Indian kitchen is unfinished without the touch of turmeric powder. Holud/Haldi is just not spice for us; it’s auspicious, holy and medicinal. There is an entire ceremony of the big Indian wedding on its name - Holud Chaan/Haldi. This powerful spice is used in several ways to relieve ailments in a much better way than any prescribed medicine. Also, on a regular basis, Haldi Doodh (Turmeric Milk) is used to cure that nasty common cold.
I was told several times about how a parent’s life revolves around dealing with phases of raising a child. It’s been more than two months now since Avyan started preschool. I am finally getting some lone time to get work done without endlessly keeping an eye on him. That’s the upside, of this phase and I am absolutely enjoying it. The downside is that with preschool came frequent cough and cold. The boy never used to fall sick and now, the common cold never seems to leave him. I understand that its part of building immunity.
I didn’t grow up drinking Haldi Doodh. It’s not common in Bengali food culture. Mom used to give us tiny chunks of turmeric roots with tiny chunks of jaggery to munch first thing in the morning. I grew up eating that and liked it. The idea of mixing turmeric powder with milk is something I learnt from Arvind. He would gulp down the drink with extreme pleasure. I don’t mean to offend anybody but the idea didn’t sound interesting to me. However, the more I read about the benefits of Haldi Doodh, the more I got convinced to prepare it for Avyan.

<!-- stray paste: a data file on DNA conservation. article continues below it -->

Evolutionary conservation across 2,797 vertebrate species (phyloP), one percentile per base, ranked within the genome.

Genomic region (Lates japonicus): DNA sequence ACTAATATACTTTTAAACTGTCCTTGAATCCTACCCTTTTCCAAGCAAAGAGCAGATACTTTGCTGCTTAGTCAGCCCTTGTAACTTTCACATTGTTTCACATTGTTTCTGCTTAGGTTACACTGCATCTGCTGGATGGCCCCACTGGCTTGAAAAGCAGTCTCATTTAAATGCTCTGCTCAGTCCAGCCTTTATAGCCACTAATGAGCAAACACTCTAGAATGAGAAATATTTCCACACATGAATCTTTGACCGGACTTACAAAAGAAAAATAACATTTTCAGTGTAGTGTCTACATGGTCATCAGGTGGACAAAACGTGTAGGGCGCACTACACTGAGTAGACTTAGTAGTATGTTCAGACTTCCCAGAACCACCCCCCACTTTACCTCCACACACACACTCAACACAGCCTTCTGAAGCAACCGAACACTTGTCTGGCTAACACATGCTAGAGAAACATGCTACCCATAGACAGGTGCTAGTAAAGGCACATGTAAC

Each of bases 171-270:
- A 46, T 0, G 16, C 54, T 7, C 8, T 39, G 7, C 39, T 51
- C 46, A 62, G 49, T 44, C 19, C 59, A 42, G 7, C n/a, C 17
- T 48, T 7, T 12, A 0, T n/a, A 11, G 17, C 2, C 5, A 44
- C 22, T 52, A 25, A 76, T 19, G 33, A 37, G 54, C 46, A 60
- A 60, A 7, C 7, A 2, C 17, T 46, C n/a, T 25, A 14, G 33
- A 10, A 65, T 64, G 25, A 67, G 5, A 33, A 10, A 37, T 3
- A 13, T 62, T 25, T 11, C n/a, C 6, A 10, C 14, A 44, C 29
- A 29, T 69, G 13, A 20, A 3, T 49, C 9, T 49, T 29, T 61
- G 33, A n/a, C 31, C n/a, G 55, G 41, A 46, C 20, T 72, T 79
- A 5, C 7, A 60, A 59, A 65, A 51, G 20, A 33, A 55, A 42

My taste bud is still getting used to the taste. I am just glad that Avyan drinks it without too much fuss, most often!
You need to take extra precaution when you use turmeric. Either powdered or fresh, it leaves a stain on everything. Here is an article I found extremely useful on how to get rid of the stain.
Haldi Doodh (Turmeric Milk)
- 2 cups milk
- 2 bay leaves
- 2- inches fresh turmeric roots/1 teaspoon turmeric powder
- 3 green cardamom
- 3 cloves
- 1 cinnamon stick
- 2 tablespoons honey
- Using a motor and pestle, crush the whole spices coarsely.
- Pour the milk in a heavy bottom saucepan over medium high heat. Once it comes to a boil, bring the heat down to medium and drop the crushed spices. Allow it to simmer for 5 minutes, stirring frequently to avoid the milk from sticking to the bottom of the pan.
- Strain the milk, add two tablespoons of honey and enjoy it warm or cold.